He Is Risen!


I fell asleep during Good Friday Mass.

It started while I was standing and reading the (really long) Gospel passage. My eyelids became heavier, and I zoned out a couple of times. When it was time for the homily, I gratefully leaned my head back against the wall and closed my eyes.

Like the disciples who fell asleep while waiting for Jesus to finish praying, my spirit was willing; but my flesh was weak.

A Half-Hearted Lent

My unintentional Good Friday sleep was the crowning end to a half-hearted Lent. I started with good intentions: I wanted to give up YouTube, spend more time with my parents, and be more mindful of God’s presence in my life.

But midway, when life got too hectic and work got too busy, it was easy to let these good intentions slip away. Soon, I was skipping my nightly prayers, snapping at my parents when I got irritated at them, and generally being very un-Lenten about everything.

So when I woke up from my slumber during Good Friday Mass, I felt really guilty. Wasn’t I supposed to be more mindful and prayerful? Wasn’t this Lent supposed to be transformational for my spiritual life?

And yet, here I was, feeling no different from when I started out 40 days ago. I felt a little unworthy for celebrating Easter, which was just 2 days away.

A Vigil Decision

As Good Friday Mass ended, Br Cornelius made an announcement. He said, “If you haven’t gone for Easter Vigil before, I highly encourage you to come. It’s a beautiful experience.”

There were 100 other ways I would have preferred to spend a Saturday night, but it was just one night a year. And so I made a decision: I would attend this Easter Vigil to see what all the fuss was about.

My Lent may have been half-hearted, but it wasn’t too late to make a commitment to make Easter more meaningful.

So I went to Easter Vigil at the Church of St. Francis Xavier.

Br Cornelius was right – it was a beautiful experience. Candlelight, readings, singing, etc. But more than just the aesthetic aspects of it, the people around me were truly joyful. There’s no other way to describe it. Everywhere I turned, people were smiling. Everyone was singing at the tops of their voices.

However, the part that really struck me was the baptism of the catechumens. You could see it in their faces: That look of pure joy as they emerged from the baptismal font, dripping wet but eyes sparkling in victory. And the congregation bursting into loud applause as they welcomed each and every member into the Christian community.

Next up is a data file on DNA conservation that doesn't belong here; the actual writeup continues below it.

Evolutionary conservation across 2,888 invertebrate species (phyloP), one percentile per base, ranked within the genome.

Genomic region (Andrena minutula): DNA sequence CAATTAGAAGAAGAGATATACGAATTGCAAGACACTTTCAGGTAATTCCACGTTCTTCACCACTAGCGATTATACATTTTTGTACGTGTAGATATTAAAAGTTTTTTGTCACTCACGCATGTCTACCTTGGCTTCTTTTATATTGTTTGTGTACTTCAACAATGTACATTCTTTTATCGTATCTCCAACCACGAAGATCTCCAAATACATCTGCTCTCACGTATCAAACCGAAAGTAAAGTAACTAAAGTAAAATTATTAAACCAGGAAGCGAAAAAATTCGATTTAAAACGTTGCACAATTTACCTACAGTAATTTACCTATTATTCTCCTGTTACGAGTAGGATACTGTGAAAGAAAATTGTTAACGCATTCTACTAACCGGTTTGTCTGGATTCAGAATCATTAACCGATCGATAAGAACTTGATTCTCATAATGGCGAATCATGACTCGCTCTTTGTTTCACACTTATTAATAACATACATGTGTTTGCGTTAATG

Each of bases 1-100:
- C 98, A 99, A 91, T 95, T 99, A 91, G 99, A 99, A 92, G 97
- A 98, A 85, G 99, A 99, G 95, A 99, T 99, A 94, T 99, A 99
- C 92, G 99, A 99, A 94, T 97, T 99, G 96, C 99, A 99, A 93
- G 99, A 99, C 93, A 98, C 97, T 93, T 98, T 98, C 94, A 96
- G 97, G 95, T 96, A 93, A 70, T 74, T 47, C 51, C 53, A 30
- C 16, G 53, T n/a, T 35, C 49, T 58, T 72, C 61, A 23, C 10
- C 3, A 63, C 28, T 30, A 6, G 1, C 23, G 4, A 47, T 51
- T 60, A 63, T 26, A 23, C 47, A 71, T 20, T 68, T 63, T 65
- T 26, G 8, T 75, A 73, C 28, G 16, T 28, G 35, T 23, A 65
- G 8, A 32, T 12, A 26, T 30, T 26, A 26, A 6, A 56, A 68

It was a joy that you can’t see anywhere else but the living Church.

An Epiphany

And so as I knelt down to pray, my heart was filled with joy. Maybe it was just the atmosphere. Maybe it was the songs. Maybe it was the Holy Spirit. Who knows? But I certainly felt something as I was praying.

And then I realised: That despite my half-hearted Lent, despite my failings and sins and disappointments, the Lord still invites me to celebrate in the joy of His Resurrection.

He Is Risen! This is the bedrock of our faith. The reason that we’re all saved. It doesn’t matter how much we fall short. It doesn’t matter that we’re mired in sin. It’s okay if we inadvertently slip in our Lenten commitments (or don’t make them at all).

Because He Is Risen. He has conquered sin and death, and He has redeemed us all.

So today, go out and celebrate Easter. Maybe you don’t feel worthy because you didn’t do much at Lent. Maybe you’re a little guilty because you skipped out on Confession.

That’s okay. Really. 

Jesus welcomes you to celebrate His Resurrection anyway. Hug your family and high-five your friends. Wish everyone a Happy Easter and mean it.

And then renew your heart and make a new commitment to turn back to Him. Do something concrete this Easter: Find a community (Seven Graces always accepts new members!), attend a Bible study class, sign up for RCIA.

Because He has risen from the dead and He is Lord!


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